Washington — Five days after Polish leaders moved militarily to quash a threatened national strike, President Reagan has now laid full fault on the shoulders of the Soviet leaders.
He declined, however, to outline American steps either to aid the Polish people, or to restrain Polish leaders or their Soviet backers.
At a Dec. 17 White House press conference, the President said: ''Coercion and violation of human rights on a massive scale have taken the place of negotiation and compromise (in Poland). . . . It would be naive to think this could happen without the full knowledge and the support of the Soviet Union. We are not naive.''
The President apparently still feels caught between growing, impatient clamor from his own party's right to show sufficient outrage against the Soviets, and the realistic assessment of his advisers that the US has few good options to play in the crisis.
A cutoff of food shipments to Poland, one option the President refused to discuss, would harm the people the US most wants to help in Poland, his advisers say. To announce no financial aid to the Poles next year by the US and its allies would risk deeper economic crisis and possibly provoke the Soviet intervention that most concerns the administration.
The White House's apparent decision is to let the Polish crisis simmer until a higher threshold of resistance or violence is reached.
Failing action, the larger domestic risk for the President is that he, like President Carter before him, might seem to lack sufficient clout abroad. At home , however, the Polish crisis could strengthen his hand in Congress when he tries to protect military spending in the fiscal '83 round of budget cuts.
Even before the President's comments, the Reagan administration was already beginning to place the responsibility for what is happening in Poland squarely on the Soviets.
Administration officials are also admitting that they were surprised by the crackdown on Poland's free labor movement - and slow to react to it.
But American officials are now publicly warning that there is a line which Poland's martial law regime could not cross without serious consequences for US relations with Poland and with the Soviet Union.
Administration officials are increasingly worried that the aim of the Polish crackdown is the complete suppression of the Solidarity labor movement. They profess to see Soviet complicity in this, and some officials are coming to the view that if the Polish authorities decide to use weapons against unarmed Polish civilians, it will make little difference whether Polish or Soviet troops pull the trigger. The administration is now warning not just of grave consequences should Soviet troops intervene directly in Poland, but also of grave consequences should Polish troops and other security forces engage in the violent suppression of Solidarity even without the direct aid of Soviet troops.
At a breakfast meeting with reporters on Dec. 17, Assistant Secretary of Defense Richard N. Perle indicated that if the level of violence perpetrated by Poland's martial law authorities crossed a certain line - a line which he did not clearly define - it could disrupt US trade relations and nuclear arms limitation talks with the Soviets. Mr. Perle also said there was talk of cutting off the flow of high technology to the Soviet Union, something which he himself favors regardless of what happens in Poland.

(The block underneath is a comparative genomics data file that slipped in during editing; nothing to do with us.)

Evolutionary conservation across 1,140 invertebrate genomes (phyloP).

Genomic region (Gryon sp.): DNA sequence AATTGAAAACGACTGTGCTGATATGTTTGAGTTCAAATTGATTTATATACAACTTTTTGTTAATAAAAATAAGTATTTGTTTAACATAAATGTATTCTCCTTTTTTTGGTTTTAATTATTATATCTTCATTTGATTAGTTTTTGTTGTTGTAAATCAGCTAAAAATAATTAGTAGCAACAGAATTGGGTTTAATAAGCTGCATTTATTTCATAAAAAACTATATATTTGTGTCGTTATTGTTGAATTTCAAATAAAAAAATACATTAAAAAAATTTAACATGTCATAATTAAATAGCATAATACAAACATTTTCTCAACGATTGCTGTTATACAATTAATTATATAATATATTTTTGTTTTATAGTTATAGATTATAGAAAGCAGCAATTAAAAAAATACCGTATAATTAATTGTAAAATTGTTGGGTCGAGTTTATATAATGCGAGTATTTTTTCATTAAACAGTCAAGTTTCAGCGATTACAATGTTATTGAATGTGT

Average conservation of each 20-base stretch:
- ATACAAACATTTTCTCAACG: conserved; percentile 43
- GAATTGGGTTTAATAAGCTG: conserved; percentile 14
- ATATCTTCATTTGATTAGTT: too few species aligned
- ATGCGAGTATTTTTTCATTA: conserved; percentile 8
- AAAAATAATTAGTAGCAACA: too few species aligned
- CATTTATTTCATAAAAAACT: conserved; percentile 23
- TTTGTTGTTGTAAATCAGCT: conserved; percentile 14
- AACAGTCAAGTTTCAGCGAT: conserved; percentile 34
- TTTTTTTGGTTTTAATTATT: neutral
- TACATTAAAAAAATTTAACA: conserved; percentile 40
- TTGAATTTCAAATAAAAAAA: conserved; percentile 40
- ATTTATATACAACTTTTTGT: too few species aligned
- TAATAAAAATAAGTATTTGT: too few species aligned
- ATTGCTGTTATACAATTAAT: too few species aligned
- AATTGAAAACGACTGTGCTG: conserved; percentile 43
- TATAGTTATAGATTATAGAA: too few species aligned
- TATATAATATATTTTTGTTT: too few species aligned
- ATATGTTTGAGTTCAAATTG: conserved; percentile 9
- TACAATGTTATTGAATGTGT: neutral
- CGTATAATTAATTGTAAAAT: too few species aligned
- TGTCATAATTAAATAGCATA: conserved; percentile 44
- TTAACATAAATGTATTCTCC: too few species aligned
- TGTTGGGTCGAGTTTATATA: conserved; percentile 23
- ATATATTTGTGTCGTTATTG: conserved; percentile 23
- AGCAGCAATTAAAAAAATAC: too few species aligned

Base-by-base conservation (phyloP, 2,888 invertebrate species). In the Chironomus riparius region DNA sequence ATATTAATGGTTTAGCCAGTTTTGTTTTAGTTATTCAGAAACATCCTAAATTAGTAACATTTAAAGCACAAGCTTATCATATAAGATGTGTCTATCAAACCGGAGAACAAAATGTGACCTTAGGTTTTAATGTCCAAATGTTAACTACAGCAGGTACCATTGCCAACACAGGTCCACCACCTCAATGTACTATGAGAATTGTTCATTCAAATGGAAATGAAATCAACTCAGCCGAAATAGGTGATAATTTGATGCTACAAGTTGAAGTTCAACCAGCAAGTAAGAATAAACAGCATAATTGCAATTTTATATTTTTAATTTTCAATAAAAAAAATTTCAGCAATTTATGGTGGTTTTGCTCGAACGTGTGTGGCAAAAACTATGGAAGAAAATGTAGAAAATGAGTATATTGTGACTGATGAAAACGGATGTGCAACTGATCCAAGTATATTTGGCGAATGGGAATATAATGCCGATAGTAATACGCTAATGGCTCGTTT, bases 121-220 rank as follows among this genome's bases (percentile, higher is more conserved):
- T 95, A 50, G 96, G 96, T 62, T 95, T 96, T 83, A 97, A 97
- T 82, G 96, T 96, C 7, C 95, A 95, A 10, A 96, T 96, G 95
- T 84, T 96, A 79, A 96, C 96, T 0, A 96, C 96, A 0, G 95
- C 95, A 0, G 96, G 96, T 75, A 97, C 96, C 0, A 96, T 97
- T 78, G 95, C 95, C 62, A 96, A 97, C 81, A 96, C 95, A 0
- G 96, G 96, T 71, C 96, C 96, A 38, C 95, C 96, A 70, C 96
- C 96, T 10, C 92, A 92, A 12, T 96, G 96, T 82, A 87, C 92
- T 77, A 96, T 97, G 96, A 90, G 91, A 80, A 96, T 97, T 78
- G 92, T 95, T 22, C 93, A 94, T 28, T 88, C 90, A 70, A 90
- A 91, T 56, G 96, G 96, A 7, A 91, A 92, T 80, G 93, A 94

Asked about the possibility of coordinated strategy among the NATO allies should the Polish crackdown continue without direct Soviet involvement, Perle indicated that NATO contingency planning had been aimed largely at the possibility of Soviet involvement. He left the impression that the US might have to act on its own should the Polish crackdown continue without the aid of Soviet troops. But he predicted that people in West European countries might react with an outpouring of sympathy for Solidarity which could surprise their governments.
America's NATO allies, said Perle, have ''not been enthusiastic about stern measures'' with regard to Poland.
Perle suggested that the US was slow to react forcefully to the Polish crackdown in the initial stages because it was surprised by the crackdown, because its information about the crackdown has continued to be incomplete, and because it was, at the outset at least, heavily focused on the idea of deterring direct Soviet intervention.
''In our concern to deter direct Soviet involvement, we did not give sufficient attention to . . . the internal effort'' to crack down, said Perle.
''We weren't asking the right questions,'' he said.
The Defense Department official said that the events in Poland had revealed a weakness in American intelligence gathering.
''I believe that we make overly optimistic assumptions,'' he said. ''In any of these situations, we tend to evaluate in terms of some preconceptions. . . . All intelligence organizations suffer from this,'' he said, pointing out that Israeli intelligence officers, despite their high reputation, failed to foresee the 1973 attack by Egypt.
Perle asserted that ''almost every major crisis in recent years'' had come as ''a complete surprise'' to American intelligence.
In indicating that the US will take strong, but nonmilitary action in case the Polish crackdown results in bloodshed or the destruction of Solidarity, officials are acting on the basis of international conventions regarding human rights and liberties such as the Helsinki accords.